Monthly Archives: December 2017

Haiti, On the Cutting Edge of Empire

Working in Haiti for four years changes one’s views about development and politics. When asked what Haiti is like, I usually respond that it is like the “real” world. The real world being, to a significant extent, the impoverished world, and also our world where greed and corrupt politics can rule the day. Of course, it doesn’t have to be that way; even Haiti has seen periods of real hope.

In 1990, under the popular leadership of President Aristide (elected by a landslide vote), things began to change for the better. It was not to last. In 1994, possibly due to external pressures to liberalize importation policies, rice import taxes were reduced from 35% to 3%, the lowest in the Caribbean. While initially applauded in Haiti due to the availability of cheap imported rice, costs gradually increased and resulted in the decimation of local rice production. This agreement transformed Haiti from being self-sufficient in rice to a net importer and provided huge profits for foreign rice conglomerates.

This neo-liberal approach to relaxed importation policies is repeated throughout the world, in places where protected production models and organizations could support local production, resulting in strong local economies. While shifting the mindset of the international development community, and the many policies adopted by national governments will take time, it is crucial for smallholder farmers who depend on local crop or livestock sales.

Yet there is hope in Haiti. ISCA has proven through its work that sustainable agriculture is one of the best ways to move beyond the charity model. The charity model, while very necessary in emergency situations (such as earthquakes), does not work as a development method. Sustainable agriculture is one of the best ways to create local economic activity and employment. The ISCA poultry project in Northern Haiti has created four long term sustainable jobs while almost doubling the income of 27 Haitian families!

In the end, Haitians are no different than you or me. They want to live in a country where everyone has enough food, good housing, and fair wages so that they can provide for their family. ISCA’s work in Haiti has grown local economies, and as a result, brought the light of hope to the cutting edge of empire.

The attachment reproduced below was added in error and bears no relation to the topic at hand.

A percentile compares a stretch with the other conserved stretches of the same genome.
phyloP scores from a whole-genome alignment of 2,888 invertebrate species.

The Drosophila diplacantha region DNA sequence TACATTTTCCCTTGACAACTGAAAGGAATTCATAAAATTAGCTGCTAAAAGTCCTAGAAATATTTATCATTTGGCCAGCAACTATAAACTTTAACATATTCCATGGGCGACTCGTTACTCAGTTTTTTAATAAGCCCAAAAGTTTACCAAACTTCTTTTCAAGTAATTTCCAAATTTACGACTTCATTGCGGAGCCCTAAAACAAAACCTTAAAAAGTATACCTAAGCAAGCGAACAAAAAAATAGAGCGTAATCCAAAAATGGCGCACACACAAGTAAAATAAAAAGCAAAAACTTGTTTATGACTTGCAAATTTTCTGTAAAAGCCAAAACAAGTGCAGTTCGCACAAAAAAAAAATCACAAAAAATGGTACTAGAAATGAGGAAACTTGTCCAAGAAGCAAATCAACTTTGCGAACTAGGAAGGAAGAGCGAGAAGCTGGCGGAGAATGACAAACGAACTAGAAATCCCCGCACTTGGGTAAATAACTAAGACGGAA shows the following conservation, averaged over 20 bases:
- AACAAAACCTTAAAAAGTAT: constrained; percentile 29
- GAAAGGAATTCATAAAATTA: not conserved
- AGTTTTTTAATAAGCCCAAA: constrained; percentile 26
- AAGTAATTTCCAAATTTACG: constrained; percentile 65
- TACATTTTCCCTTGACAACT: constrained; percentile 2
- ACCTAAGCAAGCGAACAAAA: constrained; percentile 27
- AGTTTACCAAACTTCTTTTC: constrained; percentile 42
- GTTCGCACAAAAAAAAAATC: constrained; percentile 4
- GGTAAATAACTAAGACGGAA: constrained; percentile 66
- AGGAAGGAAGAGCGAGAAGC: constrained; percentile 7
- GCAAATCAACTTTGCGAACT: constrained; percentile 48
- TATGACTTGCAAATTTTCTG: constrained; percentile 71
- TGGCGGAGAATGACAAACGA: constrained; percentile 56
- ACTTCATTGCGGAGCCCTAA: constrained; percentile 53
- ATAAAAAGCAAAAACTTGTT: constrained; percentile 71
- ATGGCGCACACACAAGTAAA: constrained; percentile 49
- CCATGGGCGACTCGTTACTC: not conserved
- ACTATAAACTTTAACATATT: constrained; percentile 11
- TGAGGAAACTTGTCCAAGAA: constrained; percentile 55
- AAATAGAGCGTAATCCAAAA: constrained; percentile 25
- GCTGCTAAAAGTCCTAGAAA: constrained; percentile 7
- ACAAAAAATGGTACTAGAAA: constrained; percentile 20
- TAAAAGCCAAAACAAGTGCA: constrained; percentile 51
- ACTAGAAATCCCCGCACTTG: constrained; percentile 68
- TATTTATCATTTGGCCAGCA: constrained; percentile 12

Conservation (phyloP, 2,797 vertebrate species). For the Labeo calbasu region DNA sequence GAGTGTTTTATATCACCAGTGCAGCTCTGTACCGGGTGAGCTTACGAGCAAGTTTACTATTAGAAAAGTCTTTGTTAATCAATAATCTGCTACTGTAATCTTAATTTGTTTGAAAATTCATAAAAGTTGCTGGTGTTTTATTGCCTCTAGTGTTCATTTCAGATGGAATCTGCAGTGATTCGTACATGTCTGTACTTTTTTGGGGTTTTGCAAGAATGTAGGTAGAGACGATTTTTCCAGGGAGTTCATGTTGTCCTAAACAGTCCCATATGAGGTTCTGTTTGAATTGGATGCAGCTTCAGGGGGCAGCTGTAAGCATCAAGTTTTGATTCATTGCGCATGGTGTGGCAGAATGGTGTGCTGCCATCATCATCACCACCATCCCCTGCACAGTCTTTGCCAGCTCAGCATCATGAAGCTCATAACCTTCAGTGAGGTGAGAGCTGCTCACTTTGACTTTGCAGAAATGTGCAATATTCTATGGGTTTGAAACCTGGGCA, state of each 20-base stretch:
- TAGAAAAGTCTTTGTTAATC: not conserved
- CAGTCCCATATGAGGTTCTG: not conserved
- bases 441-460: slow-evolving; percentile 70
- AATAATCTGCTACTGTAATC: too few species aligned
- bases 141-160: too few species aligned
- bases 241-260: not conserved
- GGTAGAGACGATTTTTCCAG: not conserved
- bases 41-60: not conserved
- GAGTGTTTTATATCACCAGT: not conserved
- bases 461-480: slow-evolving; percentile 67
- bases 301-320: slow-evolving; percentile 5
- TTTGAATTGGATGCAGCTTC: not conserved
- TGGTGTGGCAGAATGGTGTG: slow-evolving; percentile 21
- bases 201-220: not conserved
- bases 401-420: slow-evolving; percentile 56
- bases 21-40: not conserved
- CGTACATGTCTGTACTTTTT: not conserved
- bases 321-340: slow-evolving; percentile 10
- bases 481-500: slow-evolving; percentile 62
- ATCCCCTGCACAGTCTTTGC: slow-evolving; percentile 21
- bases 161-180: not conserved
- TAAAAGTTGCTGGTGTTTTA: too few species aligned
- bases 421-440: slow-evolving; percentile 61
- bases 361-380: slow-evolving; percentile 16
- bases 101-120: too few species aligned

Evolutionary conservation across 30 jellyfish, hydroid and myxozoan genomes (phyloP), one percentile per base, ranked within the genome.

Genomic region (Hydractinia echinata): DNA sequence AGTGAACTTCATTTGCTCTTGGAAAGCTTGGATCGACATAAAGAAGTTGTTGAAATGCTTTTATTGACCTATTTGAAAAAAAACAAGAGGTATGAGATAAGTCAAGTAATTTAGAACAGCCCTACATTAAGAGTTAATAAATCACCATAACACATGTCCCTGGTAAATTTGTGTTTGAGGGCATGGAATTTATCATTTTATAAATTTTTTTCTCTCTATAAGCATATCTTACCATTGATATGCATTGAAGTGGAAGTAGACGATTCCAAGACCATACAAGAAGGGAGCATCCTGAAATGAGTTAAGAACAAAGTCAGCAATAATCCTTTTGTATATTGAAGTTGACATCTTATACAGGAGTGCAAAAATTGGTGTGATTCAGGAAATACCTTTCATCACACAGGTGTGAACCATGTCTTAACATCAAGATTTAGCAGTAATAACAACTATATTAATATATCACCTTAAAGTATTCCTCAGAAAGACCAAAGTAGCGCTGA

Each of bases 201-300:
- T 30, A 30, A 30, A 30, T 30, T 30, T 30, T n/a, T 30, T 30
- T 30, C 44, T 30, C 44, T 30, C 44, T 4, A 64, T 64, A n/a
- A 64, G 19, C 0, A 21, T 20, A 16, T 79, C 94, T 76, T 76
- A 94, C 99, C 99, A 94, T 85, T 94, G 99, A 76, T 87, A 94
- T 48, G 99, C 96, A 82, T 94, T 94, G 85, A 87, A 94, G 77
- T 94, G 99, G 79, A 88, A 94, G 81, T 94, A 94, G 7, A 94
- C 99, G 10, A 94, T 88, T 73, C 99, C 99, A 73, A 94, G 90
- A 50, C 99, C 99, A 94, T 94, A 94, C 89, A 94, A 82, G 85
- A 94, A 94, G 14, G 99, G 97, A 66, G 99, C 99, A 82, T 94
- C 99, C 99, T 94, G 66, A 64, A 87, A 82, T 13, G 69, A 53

Blog entry written by ISCA Secretary/Treasurer David MacKay

ISCA travels to Ukraine

In January of 2015, ISCA was invited by Chalice Canada to conduct a community livelihood assessment in the community of Terrier Rouge, Haiti. This assessment resulted in a long and successful relationship for both organizations, one that has created thriving community agricultural projects supported by sustainable field staff and an agricultural supply store. It was in early 2017 when Chalice and ISCA began discussing the possibility of replicating this success to other Chalice field sites – namely Ukraine.

ISCA members, David Mackay and Lloyd Dalziel, travelled to Ukraine in May 2017 with Chalice Country Representative Randy Spaulding. Over a two-week period, we conducted a livelihood assessment in Chalice project sites of Ternopil and Lviv. The goal of the assessment was to determine if there existed natural, physical, and human resources that could be leveraged to provide livelihood opportunities for Chalice beneficiary families.

During our visit, we learned many things about agriculture, food processing, marketing, and the challenges and oopportunities that exist in each. The families we met were all master gardeners, growing and storing their own vegetables and cereals for their families. However, in many cases the family lacked access to capital or resources for intensifying production, or the organizational capacity to access higher yielding market opportunities. One opportunity that repeatedly presented itself was that of a dairy processing unit. The families we visited all valued the nutritional value of milk products and stressed the importance of buying and consuming local products. A natural advantage for many was access to high quality forages, which supported the dairy model by providing feed to ruminants (cows and goats). Milk production and dairy processing appears to be a value proposition worth pursuing, and both Chalice Canada and the Lviv site, together with ISCA, continue to examine what a future model may look like.

What most impressed both ISCA team members was the warmth and hospitality of the hard-working families we encountered. Each of these families had a unique story to tell us. However, the common thread that weaved through each story was their desire for a better life for themselves and their children, and their eagerness to work together to achieve this goal. ISCA hopes that our relationship with Chalice, both in Canada and Ukraine, continues to grow as we work together to support these hardworking Ukrainian families.

Blog entry written by ISCA-AIDC Chair, Lloyd Dalziel